I've been working on a small python script to create a feature
subversion is currently missing for me: layers.
I want to store the configuration of some server in subversion. There
are files I want to keep in sync on all servers (e.g. /etc/resolv.conf),
and there are files which will never be the same on any two severs
(e.g. /etc/hosts) - and anything inbetween. Merging would probably
become a constant pain here, I guess...
So I wrote a simple layer-based approach. They are simply stacked on top
of each other; the file from the upmost layer is the one I work with.
When I change a file, it should be commited to the first layer the file
New files can either be placed in a configurable default layer, or
require manual user specification (right now commit is not implemented
anyway; you can only sync, then cd to your real checkouts and commit
One special rule: if a file is ignored in a certain layer, all layers
below are "hidden". So I can remove files by ignoring them in a higher
You can find more on this topic as well as on my problems in my blog, at
My "prototype" is implemented in python, with pysvn. You can download it
The biggest issue I had (apart from wishing the pySVN would give me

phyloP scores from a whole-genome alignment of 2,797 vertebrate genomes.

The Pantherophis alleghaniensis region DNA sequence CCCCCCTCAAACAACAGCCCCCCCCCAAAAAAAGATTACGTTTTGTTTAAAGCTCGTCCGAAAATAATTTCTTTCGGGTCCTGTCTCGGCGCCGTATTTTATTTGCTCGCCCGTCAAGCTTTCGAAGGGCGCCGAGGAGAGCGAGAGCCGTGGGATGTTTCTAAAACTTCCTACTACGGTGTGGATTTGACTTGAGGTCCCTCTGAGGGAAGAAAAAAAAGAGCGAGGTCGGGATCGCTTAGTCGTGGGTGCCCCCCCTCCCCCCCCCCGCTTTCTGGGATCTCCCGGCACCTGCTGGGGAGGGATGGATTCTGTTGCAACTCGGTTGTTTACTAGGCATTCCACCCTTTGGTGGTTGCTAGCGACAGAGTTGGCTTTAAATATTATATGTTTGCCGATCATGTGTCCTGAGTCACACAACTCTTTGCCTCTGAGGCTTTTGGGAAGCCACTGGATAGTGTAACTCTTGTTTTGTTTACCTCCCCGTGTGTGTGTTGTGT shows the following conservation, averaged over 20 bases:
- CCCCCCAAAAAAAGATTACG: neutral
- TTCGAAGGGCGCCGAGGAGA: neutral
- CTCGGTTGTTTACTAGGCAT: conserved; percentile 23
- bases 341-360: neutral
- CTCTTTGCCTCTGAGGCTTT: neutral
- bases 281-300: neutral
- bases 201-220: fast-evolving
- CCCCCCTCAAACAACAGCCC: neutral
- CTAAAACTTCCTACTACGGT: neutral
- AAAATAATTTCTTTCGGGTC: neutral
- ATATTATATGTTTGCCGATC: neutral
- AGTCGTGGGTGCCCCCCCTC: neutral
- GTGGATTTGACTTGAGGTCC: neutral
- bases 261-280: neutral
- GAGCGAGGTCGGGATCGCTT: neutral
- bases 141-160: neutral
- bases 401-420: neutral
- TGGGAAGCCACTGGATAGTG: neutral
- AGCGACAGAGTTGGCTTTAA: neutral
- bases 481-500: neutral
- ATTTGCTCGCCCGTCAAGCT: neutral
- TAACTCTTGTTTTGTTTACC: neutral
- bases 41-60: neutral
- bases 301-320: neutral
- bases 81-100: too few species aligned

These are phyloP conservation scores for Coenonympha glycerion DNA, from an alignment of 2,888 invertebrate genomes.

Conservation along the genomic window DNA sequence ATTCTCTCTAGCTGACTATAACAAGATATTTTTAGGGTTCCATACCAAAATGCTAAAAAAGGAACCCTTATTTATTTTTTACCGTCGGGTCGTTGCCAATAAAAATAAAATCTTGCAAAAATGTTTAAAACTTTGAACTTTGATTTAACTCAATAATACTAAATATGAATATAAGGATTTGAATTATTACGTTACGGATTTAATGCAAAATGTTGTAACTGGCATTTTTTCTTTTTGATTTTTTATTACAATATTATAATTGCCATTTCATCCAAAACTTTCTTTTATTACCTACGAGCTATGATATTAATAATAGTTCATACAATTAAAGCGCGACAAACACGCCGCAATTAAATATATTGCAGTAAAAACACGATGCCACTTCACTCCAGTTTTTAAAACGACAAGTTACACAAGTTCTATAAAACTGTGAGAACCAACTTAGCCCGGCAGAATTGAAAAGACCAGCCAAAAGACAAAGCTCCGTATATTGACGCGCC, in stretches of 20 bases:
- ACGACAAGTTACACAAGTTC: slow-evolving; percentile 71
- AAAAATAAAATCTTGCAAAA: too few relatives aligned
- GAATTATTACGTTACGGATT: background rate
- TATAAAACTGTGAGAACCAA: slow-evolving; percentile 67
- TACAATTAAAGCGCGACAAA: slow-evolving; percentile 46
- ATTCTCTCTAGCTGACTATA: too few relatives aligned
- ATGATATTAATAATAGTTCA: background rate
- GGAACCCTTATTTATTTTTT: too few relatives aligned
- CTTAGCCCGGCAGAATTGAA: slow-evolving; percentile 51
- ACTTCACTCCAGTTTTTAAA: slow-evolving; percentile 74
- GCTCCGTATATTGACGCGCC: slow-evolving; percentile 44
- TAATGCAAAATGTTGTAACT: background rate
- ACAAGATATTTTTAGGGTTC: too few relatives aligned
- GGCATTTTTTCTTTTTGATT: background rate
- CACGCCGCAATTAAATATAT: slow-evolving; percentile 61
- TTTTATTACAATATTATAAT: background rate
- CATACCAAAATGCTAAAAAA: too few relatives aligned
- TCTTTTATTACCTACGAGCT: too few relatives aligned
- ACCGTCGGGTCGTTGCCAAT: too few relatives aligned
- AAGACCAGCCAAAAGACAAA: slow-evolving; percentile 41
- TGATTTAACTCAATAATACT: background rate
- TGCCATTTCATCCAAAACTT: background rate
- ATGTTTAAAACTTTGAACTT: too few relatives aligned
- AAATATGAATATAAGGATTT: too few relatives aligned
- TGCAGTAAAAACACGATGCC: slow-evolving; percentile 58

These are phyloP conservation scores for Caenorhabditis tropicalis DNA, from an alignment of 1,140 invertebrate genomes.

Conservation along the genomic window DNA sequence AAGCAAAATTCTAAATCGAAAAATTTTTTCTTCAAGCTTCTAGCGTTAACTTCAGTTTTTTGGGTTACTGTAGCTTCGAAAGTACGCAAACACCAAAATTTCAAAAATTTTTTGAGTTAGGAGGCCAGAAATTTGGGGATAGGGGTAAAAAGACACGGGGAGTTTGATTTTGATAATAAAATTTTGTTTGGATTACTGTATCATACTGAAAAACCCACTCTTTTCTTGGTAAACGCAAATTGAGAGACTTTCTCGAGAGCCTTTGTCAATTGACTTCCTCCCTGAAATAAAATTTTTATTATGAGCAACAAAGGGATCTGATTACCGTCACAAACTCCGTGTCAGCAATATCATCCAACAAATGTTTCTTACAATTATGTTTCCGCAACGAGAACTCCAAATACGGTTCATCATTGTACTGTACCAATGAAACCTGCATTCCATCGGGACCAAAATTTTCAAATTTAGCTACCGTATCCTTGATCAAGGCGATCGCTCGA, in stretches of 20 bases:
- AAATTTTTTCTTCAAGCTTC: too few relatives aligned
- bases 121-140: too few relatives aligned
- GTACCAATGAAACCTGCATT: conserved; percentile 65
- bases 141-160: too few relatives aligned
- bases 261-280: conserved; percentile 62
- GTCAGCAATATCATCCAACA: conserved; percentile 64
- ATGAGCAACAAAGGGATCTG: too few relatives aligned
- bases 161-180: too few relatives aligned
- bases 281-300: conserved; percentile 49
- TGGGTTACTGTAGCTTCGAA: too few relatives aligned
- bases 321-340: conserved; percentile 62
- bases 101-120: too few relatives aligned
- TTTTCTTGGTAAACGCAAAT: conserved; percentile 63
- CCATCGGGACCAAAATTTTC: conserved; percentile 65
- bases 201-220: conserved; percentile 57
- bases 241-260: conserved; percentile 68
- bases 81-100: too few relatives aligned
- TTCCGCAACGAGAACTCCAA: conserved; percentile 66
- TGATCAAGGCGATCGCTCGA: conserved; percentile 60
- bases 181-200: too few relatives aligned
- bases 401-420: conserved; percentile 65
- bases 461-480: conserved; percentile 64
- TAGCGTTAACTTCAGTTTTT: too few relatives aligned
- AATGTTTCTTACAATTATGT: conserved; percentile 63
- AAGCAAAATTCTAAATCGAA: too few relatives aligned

singleStatus, so I don't need to handle the list) is that I did not find
a way to reliably
query subversion if a (non-existant) file would be ignored. Maybe I'm
missing something though.
Anyway, I've recieved some positive feedback on this layered approach,
maybe this is a feature you could add to the regular subversion client.
This could also solve problems (or at least provide a nice workaround)
people are having with svn:externals - that the URL is stored in the
main svn repository, although multiple checkouts might need different
URLs to access it.
A good extension of my current laysvn configuration would be to allow
layers to apply to arbitrary subdirectories, right now all have to start
at the top level.
Also maybe re-using svn:ignore as described above is not the best thing.
In the case of a default commit layer you might want to have the commit
go through to the next layer in that case e.g. - maybe using a new
laysvn:shadow property would have been better. In my case, reusing
svn:ignore was very well suited)
erich@(vitavonni.de|debian.org) -- GPG Key ID: 4B3A135C (o_
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Received on Wed Sep 14 05:37:42 2005